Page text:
Popular cheese-maker Zany Zeus goes into receivership
Popular boutique cheese-making company Zany Zeus has hit financial difficulties while setting up a new factory, but its receiver is hopeful business will remain "as usual".
PwC director Richard Nacey received the company on 2 December.
He said the current factory in Moera, Lower Hutt, had been working at capacity for some time and the owners were in the midst of setting up a larger factory.
"So they've been fitting that out, and they've experienced a whole lot of cost overruns and time overruns which has put a lot of cashflow pressure on the business," he said.
"A business can't continue to operate when it can't continue to pay its debts with the cashflow pressure and so they've had no option but to request the appointment of receivers."
Nacey said it would take a few days to evaluate the best way forward, with one option being to sell some assets purchased for the new factory fit-out.
"One of the other options is if we can either get some additional funding into this or if we sell the business there's an option for the new purchaser to continue to develop that factory and move in when it's finished."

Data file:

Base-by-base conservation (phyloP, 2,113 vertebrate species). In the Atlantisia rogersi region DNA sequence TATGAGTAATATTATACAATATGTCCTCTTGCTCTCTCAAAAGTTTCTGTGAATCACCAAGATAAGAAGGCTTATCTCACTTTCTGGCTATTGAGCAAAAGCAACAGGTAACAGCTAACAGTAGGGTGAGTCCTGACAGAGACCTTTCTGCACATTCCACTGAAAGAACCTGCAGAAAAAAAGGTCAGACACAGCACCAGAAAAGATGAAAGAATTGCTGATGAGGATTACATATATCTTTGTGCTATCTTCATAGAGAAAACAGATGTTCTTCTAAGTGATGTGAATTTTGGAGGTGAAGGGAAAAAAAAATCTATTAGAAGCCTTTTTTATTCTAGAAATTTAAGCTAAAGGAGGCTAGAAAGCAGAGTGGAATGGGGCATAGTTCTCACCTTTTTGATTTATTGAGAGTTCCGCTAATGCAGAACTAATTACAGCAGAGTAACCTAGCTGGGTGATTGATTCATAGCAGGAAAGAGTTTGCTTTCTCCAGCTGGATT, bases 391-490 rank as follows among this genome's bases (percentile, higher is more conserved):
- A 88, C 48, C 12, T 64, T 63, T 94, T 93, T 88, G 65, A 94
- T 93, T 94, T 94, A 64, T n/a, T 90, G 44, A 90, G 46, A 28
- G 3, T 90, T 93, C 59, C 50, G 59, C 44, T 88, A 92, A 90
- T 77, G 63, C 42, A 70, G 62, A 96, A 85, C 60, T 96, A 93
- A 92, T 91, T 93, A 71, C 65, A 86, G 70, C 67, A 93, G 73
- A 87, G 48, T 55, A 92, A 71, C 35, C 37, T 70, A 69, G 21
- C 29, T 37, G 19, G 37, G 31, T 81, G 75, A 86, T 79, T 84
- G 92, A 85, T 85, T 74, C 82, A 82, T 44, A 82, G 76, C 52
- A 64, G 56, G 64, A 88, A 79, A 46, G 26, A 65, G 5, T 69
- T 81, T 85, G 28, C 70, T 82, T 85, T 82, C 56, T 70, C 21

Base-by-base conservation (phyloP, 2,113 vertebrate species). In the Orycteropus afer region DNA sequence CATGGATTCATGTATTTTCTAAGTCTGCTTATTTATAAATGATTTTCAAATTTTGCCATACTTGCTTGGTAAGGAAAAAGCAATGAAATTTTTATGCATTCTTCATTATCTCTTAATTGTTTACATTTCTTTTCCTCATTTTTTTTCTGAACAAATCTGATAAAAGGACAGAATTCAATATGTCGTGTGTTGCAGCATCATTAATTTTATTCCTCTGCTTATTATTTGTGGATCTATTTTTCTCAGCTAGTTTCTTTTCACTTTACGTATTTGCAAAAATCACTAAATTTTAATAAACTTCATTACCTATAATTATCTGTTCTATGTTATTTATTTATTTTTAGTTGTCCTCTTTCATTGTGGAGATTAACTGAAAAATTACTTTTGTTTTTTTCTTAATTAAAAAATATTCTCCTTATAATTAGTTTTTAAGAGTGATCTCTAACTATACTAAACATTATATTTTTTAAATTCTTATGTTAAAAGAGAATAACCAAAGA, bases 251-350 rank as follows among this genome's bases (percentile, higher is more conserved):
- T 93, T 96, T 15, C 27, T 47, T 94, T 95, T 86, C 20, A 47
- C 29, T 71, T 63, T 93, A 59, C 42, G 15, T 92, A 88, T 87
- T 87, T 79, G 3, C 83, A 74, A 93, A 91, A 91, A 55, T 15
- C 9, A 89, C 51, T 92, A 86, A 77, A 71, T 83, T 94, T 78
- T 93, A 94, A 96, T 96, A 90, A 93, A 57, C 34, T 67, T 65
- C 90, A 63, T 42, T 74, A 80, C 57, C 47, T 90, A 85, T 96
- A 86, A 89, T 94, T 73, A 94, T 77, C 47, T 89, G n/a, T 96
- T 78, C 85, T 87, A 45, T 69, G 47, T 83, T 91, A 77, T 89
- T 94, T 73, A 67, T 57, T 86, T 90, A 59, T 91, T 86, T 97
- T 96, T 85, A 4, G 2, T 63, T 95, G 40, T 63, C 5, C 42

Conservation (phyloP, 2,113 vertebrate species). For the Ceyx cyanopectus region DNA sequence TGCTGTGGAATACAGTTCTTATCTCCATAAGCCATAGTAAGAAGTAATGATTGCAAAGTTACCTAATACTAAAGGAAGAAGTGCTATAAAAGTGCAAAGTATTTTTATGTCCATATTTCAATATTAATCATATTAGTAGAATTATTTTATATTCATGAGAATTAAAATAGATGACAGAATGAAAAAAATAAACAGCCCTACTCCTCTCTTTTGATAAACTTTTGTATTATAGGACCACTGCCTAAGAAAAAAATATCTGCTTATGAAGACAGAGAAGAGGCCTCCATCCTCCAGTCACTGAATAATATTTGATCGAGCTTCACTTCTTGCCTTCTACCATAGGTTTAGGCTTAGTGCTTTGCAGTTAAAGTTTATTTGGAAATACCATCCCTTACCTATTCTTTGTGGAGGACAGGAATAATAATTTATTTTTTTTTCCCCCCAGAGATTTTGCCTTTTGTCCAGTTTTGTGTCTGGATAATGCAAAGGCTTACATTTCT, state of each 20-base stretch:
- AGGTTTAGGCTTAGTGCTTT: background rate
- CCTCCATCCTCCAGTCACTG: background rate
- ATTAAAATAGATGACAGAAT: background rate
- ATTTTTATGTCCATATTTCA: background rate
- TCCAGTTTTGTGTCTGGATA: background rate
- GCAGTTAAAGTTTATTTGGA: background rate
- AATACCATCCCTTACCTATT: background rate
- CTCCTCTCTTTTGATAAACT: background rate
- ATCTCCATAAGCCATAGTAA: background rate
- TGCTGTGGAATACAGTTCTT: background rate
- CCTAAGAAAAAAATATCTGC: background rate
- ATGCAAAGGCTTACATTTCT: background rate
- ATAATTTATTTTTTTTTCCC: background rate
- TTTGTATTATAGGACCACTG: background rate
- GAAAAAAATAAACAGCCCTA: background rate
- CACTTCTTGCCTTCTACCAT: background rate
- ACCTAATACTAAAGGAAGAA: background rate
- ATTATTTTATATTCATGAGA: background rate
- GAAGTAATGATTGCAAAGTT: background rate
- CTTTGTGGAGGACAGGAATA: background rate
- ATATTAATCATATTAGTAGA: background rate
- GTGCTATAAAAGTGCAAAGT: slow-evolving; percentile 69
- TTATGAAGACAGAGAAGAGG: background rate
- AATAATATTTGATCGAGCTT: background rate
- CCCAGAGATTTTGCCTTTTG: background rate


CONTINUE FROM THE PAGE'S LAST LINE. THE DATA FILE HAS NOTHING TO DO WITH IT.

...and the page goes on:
He said for now, the business could continue to operate, with its debt frozen.
"In this case we are trading the business. We are trying to run it on very much a business-as-usual basis while we evaluate what the best option is going forwards.
"So the factory's still operating. There's any adjoining cafe that's still operating. All 29 staff remain employed.
'It's a great brand and a great core business, so hopefully we can continue to keep operating."
Zany Zeus' website said the company began when Michael Matsis, inspired by the way his mother made halloumi cheese, decided to research cheese-making.
In 2000, he started Zany Zeus with his sister Meropi.
In 2003, the company purchased a HTST Pasteurisation System with homogeniser, separator and bottling plant and began to process organic milk under the 'Zorganic' brand.
Since then the company has expanded to produce cheese, milk, cream, mascarpone, sour cream, crème fraiche, cream cheese, yoghurt and ice cream to around 400 customers, including restaurants cafes and supermarkets.
Its cafe in Moera, which opened in 2012, often sports lines of people out the door.
This article was originally published on RNZ and re-published with permission.
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